Today's interesting topic: Developing as an independent human being.
     We are all born into a life. We don't get to choose anything about it. We can't decide wether we will be born rich or poor, where we live, what color our skin is, how great our families are, what we'll look like... we get to make no decisions at that point. The dice roll and out comes a life.
     We don't get to start making decisions for ourselves for years. Maybe you chose your friends when you were first able to remember, but chances are they were friendships of proximity and convenience. I still remember watching the Spice Girls and playing Tomb Raider with one of my best friends as a little kid. She was awesome and her parents let her watch VH1, which I was never allowed to do. Her mom always had dinner on the table and her parents didn't fight in front of company. She was really tiny and had long brown hair (even though we haven't talked in years I'm pretty sure those things are still true). Her name was Kelley, and she lived just a few doors down from me. I may have chosen her as a friend out of other neighborhood kids, but our parents got along and she was close to my house, making play dates easy for everyone. Basically, I didn't really get to choose Kelley. She was there. That didn't make her any less cool to hang out with.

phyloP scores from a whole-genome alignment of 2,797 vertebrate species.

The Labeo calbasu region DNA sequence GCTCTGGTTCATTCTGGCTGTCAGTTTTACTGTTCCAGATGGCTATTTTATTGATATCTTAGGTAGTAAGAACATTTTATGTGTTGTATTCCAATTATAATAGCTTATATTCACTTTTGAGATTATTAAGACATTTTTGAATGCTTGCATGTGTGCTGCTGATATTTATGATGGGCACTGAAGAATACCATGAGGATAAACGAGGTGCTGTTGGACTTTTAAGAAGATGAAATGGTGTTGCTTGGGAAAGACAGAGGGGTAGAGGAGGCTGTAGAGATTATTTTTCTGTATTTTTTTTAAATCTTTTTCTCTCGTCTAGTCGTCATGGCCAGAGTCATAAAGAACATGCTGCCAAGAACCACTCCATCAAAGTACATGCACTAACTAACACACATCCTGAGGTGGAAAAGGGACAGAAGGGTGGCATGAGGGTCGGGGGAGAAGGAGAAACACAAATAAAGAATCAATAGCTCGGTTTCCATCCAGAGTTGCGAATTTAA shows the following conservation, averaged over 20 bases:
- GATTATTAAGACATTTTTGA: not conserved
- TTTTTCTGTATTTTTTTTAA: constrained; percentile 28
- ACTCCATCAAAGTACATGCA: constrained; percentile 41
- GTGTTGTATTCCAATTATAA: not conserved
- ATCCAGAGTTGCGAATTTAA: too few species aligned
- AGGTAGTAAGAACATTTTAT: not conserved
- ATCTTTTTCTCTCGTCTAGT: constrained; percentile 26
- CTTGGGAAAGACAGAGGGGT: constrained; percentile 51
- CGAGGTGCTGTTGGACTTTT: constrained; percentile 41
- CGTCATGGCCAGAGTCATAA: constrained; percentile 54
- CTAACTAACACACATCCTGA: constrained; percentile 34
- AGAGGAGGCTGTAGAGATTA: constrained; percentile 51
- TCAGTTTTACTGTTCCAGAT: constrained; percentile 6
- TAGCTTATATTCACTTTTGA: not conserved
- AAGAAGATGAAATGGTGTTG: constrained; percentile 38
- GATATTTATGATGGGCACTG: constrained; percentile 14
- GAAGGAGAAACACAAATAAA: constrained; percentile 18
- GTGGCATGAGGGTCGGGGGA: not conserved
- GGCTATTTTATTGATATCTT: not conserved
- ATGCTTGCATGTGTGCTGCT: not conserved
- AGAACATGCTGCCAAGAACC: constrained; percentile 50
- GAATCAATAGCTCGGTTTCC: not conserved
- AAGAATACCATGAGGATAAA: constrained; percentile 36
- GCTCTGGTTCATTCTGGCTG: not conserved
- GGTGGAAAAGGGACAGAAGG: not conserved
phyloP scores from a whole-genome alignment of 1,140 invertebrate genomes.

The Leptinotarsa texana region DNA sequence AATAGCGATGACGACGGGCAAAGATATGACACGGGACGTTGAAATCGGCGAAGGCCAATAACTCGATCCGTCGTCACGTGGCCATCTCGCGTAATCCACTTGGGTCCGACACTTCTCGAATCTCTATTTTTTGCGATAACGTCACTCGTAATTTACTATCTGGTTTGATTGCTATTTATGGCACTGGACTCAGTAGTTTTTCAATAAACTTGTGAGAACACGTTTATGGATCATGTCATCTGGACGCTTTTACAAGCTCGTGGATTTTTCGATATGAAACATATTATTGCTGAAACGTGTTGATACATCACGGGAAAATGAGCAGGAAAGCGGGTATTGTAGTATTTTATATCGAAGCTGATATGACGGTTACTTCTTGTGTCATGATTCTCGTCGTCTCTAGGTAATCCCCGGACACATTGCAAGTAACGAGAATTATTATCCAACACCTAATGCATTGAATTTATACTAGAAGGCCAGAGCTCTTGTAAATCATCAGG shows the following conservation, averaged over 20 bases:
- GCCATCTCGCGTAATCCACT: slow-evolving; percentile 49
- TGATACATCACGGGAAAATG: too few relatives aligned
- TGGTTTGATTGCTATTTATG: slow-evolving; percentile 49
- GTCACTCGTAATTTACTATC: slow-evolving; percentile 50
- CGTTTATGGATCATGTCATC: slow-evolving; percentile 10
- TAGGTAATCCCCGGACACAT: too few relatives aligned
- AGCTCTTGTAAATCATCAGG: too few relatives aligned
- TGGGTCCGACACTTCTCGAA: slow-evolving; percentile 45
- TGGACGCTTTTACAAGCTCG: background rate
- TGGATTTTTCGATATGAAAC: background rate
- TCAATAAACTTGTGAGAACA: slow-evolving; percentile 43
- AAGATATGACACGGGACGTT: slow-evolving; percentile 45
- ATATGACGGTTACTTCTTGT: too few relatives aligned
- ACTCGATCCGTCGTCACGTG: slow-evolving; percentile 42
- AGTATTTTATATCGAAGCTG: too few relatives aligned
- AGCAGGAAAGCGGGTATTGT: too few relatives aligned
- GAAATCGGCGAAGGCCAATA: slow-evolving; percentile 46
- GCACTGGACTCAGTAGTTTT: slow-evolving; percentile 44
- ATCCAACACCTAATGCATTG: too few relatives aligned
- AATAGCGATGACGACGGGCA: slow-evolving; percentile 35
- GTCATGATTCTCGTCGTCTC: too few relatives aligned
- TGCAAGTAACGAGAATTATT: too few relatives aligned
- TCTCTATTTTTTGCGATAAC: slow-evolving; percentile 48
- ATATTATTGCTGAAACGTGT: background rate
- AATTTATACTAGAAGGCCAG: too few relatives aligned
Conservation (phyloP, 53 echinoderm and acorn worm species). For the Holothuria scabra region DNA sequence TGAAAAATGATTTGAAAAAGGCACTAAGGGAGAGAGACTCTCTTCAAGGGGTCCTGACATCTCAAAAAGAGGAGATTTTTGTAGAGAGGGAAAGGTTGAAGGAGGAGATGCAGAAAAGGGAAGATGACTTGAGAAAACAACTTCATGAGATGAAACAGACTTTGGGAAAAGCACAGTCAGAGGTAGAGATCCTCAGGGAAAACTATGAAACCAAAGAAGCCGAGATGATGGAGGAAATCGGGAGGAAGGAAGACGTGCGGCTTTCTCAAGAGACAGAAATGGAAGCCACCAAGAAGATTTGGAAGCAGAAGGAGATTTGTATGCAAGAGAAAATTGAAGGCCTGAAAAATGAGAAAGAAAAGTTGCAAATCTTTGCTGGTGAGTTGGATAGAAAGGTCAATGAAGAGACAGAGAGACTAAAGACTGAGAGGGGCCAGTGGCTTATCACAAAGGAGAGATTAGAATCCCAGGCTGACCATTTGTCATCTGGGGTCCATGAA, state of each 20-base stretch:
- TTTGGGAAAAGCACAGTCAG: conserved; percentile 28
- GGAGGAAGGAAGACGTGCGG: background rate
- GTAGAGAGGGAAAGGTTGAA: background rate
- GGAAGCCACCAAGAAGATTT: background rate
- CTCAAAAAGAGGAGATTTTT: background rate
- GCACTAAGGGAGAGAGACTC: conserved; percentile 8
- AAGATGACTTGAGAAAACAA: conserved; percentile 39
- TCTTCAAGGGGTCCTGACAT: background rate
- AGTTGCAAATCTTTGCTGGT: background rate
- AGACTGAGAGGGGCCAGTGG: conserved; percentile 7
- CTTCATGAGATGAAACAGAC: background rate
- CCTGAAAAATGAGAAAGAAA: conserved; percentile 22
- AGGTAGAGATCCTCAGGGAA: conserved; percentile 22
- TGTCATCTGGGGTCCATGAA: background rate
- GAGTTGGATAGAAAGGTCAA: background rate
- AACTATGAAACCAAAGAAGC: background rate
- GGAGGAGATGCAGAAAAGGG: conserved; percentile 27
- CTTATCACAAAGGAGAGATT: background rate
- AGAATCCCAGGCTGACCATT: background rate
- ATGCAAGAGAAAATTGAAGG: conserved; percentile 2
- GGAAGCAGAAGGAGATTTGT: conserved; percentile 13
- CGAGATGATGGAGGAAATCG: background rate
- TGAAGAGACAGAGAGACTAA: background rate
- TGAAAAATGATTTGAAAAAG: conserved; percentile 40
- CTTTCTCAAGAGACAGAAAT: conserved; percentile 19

When do you start making decisions for yourself? When you go to school? Maybe. Still, even in school you have your classes chosen for you until you're in high school. Your parents can fight for different classes or curriculum but you have no real level of control. By the time you start making decisions about your education most of us are already filled with the thoughts and values of our family of origin. Unless one of those values is independent thinking (something dangerous to instill in your kids) most of us will continue to do what we've always done and seen.
     After you turn 18? Some of us go to college, some of us go to work, some of us make some bad decisions and go to jail. Even those outcomes are seriously dependent on our family of origin. Maybe we love our families and want to stay with them forever, so we go to school or work close to them. This, kids, is how entire generations end up living in the same neighborhood forever. There isn't anything wrong with that as long as we learn somewhere along the way to make our own choices and see our world the way it actually is.
      Even once we gain independence from this family of origin we are very often still enmeshed with the people and places we came from. Most of us want our families to be proud of us, to care about us, and be there for us when we need them. These yearnings can cause us to tailor our decisions to what other people want rather than what we would truly like. Unfortunately there aren't many people who can be hands off and supportive, loving and separated. At a point most of us have to decide if we want the things that we've always had, the things that make us comfortable, or if we want to pursue our lives in the fashion we see fit.